Healthy eaters can take heart in knowing that canned pumpkin packs quite a punch when it comes to nutrition.
According to the U.S. Department of Agriculture’s National Nutrient database, canned pumpkin, while primarily water, contains just 80 calories per cup. It also offers an entire days’ worth of vitamin A, as well as 7 grams of fiber. It is also a very good source of vitamin C, vitamin K, iron, manganese, potassium and many other important nutrients.
Canned pumpkin, and this includes those labeled 100 percent, can be a mix of pumpkin and other types of winter squash. But most fans of canned pumpkin don’t mind. Some people on foodie discussion boards even say that they prefer canned pureed pumpkin to homemade.
It is important to note two things. First, don’t mistake canned pumpkin puree for canned pumpkin pie filling, even though you may find them sitting next to each other at the grocery store. You can doctor up the pumpkin puree with your own recipe to use for pumpkin pie, but pumpkin pie filling is already mixed with added sugar, boosting the calorie county to 280 per cup.
Also, look for low or no sodium types of canned pumpkin. You’ll cut the sodium content in one cup of pumpkin from a whooping 590 milligrams to a more than acceptable 10 milligrams.
As for ideas on how to use pumpkin, you can search almost any recipe database to spark your creativity. One such site, often overlooked, is the USDA’s “What’s Cooking” website at whatscooking.fns.usda.gov. Search for pumpkin and the recipes that result include muffins, pancakes, cookies and other treats as well as dishes, such as these:
How about a pumpkin peanut butter sandwich, which is just what you would expect. Blend some canned pumpkin with peanut butter before spreading on bread, then add some banana slices. You can even sprinkle a little cinnamon on top.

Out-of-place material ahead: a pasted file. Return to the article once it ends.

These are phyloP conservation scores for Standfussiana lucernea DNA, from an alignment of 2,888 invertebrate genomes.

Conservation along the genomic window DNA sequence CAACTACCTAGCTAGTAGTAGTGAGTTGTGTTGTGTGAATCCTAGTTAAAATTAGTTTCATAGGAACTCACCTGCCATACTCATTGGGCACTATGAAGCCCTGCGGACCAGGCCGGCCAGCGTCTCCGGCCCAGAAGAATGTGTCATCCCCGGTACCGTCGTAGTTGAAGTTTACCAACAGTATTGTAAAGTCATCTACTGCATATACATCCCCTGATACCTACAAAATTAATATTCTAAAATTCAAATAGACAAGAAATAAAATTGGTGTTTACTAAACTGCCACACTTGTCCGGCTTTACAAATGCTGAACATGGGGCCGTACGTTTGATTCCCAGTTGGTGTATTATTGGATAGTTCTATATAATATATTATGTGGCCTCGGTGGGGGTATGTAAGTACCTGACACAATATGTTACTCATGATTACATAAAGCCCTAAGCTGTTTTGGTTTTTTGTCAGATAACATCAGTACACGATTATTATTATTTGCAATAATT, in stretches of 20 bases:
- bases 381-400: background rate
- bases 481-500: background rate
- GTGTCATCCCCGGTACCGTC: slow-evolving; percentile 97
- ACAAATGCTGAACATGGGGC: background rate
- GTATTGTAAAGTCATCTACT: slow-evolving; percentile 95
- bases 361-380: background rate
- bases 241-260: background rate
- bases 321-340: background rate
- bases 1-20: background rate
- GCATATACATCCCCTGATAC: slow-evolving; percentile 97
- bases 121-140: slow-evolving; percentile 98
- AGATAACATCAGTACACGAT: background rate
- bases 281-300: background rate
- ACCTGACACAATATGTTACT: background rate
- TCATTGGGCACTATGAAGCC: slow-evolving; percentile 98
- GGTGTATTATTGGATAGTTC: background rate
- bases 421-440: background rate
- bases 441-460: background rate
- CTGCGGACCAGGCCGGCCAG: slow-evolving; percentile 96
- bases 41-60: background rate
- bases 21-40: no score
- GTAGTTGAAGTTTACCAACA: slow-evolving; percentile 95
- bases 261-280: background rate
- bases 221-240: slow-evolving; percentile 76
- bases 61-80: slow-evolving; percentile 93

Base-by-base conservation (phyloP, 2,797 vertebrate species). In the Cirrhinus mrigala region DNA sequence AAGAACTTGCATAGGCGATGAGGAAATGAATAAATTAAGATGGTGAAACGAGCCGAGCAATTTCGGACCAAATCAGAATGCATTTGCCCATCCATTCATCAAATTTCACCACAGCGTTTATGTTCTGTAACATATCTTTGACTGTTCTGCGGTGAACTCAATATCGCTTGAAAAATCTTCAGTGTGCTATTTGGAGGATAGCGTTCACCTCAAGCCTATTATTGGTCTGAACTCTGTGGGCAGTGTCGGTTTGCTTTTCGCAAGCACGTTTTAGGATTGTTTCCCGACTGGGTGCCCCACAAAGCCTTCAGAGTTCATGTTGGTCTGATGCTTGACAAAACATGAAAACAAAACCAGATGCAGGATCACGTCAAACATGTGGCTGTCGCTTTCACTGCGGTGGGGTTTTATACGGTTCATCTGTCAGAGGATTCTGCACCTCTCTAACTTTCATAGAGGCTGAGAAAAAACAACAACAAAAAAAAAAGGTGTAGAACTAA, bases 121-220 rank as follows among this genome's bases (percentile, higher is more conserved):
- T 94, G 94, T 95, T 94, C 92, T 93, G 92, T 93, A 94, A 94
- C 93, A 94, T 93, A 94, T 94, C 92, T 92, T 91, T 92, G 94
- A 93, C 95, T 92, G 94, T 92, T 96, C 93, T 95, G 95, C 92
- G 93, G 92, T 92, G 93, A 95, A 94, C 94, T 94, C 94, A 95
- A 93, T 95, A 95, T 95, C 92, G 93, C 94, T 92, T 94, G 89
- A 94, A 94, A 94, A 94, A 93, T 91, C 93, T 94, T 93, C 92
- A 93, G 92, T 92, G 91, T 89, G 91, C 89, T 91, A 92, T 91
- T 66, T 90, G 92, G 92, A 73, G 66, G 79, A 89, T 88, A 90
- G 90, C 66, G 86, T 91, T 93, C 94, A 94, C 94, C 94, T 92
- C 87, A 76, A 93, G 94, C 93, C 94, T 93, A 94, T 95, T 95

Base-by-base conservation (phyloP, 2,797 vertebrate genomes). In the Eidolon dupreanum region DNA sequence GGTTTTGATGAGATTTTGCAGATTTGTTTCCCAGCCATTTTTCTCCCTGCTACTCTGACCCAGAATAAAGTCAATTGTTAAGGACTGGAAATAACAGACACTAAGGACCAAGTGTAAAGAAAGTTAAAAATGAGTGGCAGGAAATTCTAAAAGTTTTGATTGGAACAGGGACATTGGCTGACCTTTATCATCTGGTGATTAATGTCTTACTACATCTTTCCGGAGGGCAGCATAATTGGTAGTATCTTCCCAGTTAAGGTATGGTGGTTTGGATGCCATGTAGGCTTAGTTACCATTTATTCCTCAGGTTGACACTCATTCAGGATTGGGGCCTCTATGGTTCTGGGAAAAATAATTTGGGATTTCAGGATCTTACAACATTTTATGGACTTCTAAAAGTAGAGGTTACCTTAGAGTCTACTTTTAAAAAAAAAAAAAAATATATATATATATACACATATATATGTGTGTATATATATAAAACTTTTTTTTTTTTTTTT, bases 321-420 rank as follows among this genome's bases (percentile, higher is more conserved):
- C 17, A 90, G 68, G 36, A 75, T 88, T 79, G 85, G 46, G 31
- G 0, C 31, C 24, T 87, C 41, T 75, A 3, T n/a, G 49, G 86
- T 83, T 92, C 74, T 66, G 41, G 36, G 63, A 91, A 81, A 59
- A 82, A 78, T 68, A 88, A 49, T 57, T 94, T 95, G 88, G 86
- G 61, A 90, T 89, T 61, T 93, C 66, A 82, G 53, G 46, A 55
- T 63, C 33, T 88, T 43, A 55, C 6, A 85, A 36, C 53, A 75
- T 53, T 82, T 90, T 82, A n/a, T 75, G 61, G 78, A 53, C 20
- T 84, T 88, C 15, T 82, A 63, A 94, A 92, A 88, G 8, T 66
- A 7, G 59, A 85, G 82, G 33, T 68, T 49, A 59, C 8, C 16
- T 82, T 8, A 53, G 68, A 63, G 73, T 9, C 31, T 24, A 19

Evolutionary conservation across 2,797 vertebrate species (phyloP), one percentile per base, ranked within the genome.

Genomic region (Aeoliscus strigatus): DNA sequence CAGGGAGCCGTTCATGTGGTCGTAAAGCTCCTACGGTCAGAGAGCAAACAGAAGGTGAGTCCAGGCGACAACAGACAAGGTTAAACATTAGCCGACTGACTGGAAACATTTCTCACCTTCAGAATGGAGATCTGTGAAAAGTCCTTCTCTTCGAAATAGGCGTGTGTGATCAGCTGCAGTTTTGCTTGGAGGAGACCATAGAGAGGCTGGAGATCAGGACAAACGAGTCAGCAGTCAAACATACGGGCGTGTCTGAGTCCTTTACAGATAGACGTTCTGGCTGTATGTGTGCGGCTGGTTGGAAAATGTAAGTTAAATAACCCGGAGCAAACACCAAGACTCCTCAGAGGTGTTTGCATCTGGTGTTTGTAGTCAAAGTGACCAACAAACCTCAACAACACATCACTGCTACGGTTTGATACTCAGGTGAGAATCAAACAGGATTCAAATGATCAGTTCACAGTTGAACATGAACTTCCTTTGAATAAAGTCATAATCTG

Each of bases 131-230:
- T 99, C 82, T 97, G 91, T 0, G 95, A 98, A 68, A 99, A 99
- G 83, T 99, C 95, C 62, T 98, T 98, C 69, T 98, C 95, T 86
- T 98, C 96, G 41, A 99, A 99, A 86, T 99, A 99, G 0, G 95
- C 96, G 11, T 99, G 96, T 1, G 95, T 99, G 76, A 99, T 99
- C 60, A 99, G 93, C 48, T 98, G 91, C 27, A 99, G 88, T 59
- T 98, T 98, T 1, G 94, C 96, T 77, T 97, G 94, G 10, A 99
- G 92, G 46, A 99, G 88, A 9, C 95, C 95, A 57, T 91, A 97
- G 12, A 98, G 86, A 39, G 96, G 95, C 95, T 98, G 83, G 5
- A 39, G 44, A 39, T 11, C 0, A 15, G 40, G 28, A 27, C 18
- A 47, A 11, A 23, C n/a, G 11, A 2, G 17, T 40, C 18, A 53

Pumpkin and white bean soup, which combines pureed canned white beans and apple juice with pumpkin, onion and spices makes a great hearty, fall-inspired dish.
If you are a smoothie person, pumpkin smoothies are for you. You can use chilled canned pumpkin mixed with evaporated low-fat milk, orange juice, banana, light brown sugar, ice cubes and cinnamon.
Are your children picky eaters? Try pumpkin mac and cheese, which uses pumpkin puree to boost the nutrition in this traditional comfort food. It is worth a try to see if you can sneak some added veggies into your child’s diet.
The recipe below is one of my favorite ways to enjoy pumpkin:
1 3/4 cups all-purpose flour
1 cup sugar
1/2 cup dark brown sugar
1 teaspoon baking soda
1/2 teaspoon salt
2 teaspoons cinnamon
1/4 teaspoon ground cloves
1/4 teaspoon nutmeg
1 15 ounce can pure pumpkin puree
1/2 cup coconut oil, melted
1 teaspoon vanilla extract
Preheat the oven to 375 degrees and place 12 paper liners into each well of standard size muffin baking pan.
Measure out the flour, sugars, baking soda, salt and spices in a medium bowl and whisk together. Set aside.
In another bowl, whisk together the eggs, pumpkin puree, coconut oil and vanilla extract.
Pour wet ingredients into the dry ingredients and stir together. Do not over mix, just stir until everything is mixed into the batter.
Use a large scoop to evenly distribute the batter into each well. They will be nearly full. This will help give your muffins a nice puffy dome.
Bake your muffins for 20-22 minutes or until a toothpick inserted into the center of a muffin comes out clean.
Info source: Ohio State University Extension
Kathy Smith is a Texas A&M AgriLife extension agent in Parker County.